The biotech sector is driven by the consistent fundamentals of demand from an ageing population and supply from accelerating scientific innovation. These forces are unaffected by highs and low of economic cycles, giving the revenue generating companies in the sector an unusual level of predictability and stability of earnings and helping to feed the constant supply of new companies with exciting, innovative products.
The biotech industry has over the last couple of decades branched out, matured and has its own “eco-system” to co-exist with the historically larger pharmaceutical industry. The boundaries are blurred and the whole pharma-biotech complex are highly dependent on each other.
As the biotech industry is relatively stable and growing, the investment cycles are not. Many Biotech investors are sentiment driven and the prices they ascribe to companies are in many cases emotional, not always by true company fundamentals. New innovations often fuel overly optimistic expectations of cures in the near future, triggering a hype that over time has a tendency to fade once those innovations are put to the test and a more realistic view emerges of what and when tangible changes to patient outcomes can be achieved.
While some investors, like IBT, are fully committed to biotech, many investors tend to move in and out of the biotech sector depending on their risk appetite.
This tendency leads to exaggerated highs and lows in the valuations of the sector, creating a type of cyclical environment for investing. We as experienced fund managers have been through several of these cycles, all of them are different but bearing similar characteristics and cyclicality. This time around, the highs have been extreme, mainly driven by an increased focus on the media biotech sector through the Covid pandemic and a rise in retail trading over lockdown. The globally recognised fund flow tracker, EPFR, showed overall inflows into global equity funds hitting a record weekly high in mid March 21 and this was thought to be fuelled by the US lockdown giving retail investors the combination of ample time and access to financial markets via online trading platforms.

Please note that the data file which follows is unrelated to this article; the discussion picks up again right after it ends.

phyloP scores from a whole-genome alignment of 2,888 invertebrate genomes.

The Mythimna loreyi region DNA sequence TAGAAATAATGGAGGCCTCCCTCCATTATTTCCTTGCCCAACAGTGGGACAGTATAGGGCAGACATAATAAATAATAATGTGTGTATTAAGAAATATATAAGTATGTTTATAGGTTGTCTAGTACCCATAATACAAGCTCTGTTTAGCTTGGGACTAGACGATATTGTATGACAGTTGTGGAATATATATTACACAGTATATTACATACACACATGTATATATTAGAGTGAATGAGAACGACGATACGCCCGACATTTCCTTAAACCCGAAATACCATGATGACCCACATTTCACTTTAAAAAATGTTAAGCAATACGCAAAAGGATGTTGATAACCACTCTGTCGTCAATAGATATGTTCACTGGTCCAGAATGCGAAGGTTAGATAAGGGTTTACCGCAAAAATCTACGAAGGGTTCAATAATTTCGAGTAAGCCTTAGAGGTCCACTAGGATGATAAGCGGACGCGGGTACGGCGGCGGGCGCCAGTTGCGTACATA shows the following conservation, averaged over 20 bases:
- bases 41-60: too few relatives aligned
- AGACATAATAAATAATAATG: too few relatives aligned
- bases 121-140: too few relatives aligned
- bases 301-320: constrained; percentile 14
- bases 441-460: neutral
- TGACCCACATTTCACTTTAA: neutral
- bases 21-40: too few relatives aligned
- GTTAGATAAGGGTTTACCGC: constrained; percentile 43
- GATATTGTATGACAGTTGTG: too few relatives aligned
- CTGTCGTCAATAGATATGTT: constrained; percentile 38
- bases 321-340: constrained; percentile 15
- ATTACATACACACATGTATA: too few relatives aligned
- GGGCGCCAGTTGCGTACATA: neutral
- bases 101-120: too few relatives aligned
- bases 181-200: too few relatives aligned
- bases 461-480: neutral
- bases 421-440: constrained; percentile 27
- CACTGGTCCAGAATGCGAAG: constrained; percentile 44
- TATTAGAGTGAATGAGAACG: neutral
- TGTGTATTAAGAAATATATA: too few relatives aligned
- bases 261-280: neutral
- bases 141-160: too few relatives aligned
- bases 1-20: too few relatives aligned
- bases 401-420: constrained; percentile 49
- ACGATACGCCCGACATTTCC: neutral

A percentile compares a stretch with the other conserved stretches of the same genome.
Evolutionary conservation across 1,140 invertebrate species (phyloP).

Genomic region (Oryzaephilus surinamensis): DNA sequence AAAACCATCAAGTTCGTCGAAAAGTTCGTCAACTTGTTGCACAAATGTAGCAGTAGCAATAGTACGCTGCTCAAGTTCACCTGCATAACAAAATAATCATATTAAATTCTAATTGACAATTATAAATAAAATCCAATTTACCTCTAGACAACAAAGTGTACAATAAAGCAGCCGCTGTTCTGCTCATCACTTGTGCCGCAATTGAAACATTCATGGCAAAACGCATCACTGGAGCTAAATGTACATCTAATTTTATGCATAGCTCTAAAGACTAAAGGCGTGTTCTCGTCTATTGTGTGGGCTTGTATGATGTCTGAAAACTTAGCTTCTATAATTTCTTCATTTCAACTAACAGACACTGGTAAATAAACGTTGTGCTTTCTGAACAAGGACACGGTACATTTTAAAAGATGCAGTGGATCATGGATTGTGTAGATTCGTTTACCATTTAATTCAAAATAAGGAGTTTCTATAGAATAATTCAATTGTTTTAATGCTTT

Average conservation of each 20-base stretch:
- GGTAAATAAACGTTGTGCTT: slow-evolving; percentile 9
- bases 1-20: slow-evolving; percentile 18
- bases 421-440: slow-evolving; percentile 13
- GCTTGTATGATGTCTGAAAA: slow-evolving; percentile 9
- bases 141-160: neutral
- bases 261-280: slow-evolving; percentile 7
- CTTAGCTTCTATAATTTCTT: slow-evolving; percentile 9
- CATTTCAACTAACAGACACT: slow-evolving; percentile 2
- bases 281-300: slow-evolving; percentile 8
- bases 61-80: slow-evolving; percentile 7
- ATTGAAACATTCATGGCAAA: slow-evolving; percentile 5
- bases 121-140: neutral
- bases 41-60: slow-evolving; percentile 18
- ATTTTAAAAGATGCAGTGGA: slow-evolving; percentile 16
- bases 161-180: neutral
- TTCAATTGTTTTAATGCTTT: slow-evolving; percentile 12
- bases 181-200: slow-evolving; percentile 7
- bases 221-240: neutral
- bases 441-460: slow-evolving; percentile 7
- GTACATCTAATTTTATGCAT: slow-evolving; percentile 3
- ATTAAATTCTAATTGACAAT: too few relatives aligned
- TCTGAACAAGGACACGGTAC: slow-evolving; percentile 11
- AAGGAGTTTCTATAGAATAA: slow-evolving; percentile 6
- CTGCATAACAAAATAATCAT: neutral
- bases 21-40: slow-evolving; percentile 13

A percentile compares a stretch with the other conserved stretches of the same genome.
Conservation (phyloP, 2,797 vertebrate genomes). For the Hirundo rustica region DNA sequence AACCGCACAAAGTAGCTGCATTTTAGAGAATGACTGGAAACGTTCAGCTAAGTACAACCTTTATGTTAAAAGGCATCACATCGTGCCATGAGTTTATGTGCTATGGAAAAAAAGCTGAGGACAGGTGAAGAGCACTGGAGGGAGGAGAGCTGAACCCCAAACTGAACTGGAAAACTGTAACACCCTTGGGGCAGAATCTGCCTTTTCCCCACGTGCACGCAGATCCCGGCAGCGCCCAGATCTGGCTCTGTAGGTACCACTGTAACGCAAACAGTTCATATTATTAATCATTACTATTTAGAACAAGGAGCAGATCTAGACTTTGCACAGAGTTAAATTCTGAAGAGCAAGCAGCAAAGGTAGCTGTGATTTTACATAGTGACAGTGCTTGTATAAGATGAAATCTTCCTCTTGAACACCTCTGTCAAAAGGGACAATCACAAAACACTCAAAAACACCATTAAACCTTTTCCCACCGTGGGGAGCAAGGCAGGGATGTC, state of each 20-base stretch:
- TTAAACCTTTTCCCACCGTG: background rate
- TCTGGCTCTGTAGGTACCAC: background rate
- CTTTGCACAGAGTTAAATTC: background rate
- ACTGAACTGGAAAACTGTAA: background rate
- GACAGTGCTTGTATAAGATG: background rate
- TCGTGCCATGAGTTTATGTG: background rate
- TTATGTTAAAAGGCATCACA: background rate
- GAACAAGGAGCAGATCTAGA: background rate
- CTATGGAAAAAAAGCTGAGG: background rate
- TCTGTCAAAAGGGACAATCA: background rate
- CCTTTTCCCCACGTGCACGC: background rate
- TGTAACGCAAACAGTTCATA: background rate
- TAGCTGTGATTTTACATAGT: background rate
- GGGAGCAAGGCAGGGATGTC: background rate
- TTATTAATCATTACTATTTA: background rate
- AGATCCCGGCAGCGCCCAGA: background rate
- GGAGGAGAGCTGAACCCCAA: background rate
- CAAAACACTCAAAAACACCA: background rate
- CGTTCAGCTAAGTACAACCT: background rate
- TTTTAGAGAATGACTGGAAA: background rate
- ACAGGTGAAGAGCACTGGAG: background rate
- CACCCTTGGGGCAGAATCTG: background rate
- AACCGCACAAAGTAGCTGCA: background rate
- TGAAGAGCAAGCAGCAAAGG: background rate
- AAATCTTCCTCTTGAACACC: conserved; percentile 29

Stages in the life cycle
Stage 1 is characterised by depressed valuations which generally don’t reflect the potential of companies. This is often manifested by a portion of companies being valued below their cash position indicating the market ascribing a value to their product of below zero. The analysts that cover the industry tend to follow with downgrades and general bearishness and we see a stand-still in initial public offerings or IPOs. Mainly the industry specialists remain, whereas sentiment driven investors switch to safety out of the sector.
Stage 2 is the start of the recovery phase. The low valuations draw back the ‘cash-rich’ pharma companies looking to replenish their product portfolios with reasonably valued assets. The M&A deal announcements and premia paid act as a catalyst signalling the sector in aggregate is at low valuations and values start to rise.
Stage 3 is usually the longer phase of relative stability, growth and stable valuations with regular M&A deal flow and a steady flow of reasonably valued IPOs. Risk averse investors come back into the sector and support it through this phase and companies find it easier to re-finance on reasonable terms.
Stage 4 is the boom period with prices driven up by the volume of new investors coming into the sector and valuations starting to feel disconnected from the potential of the underlying assets. IPOs increase with relatively high valuations, more private companies take the opportunity to list at an earlier stage of their development and at better terms than an M&A tie up.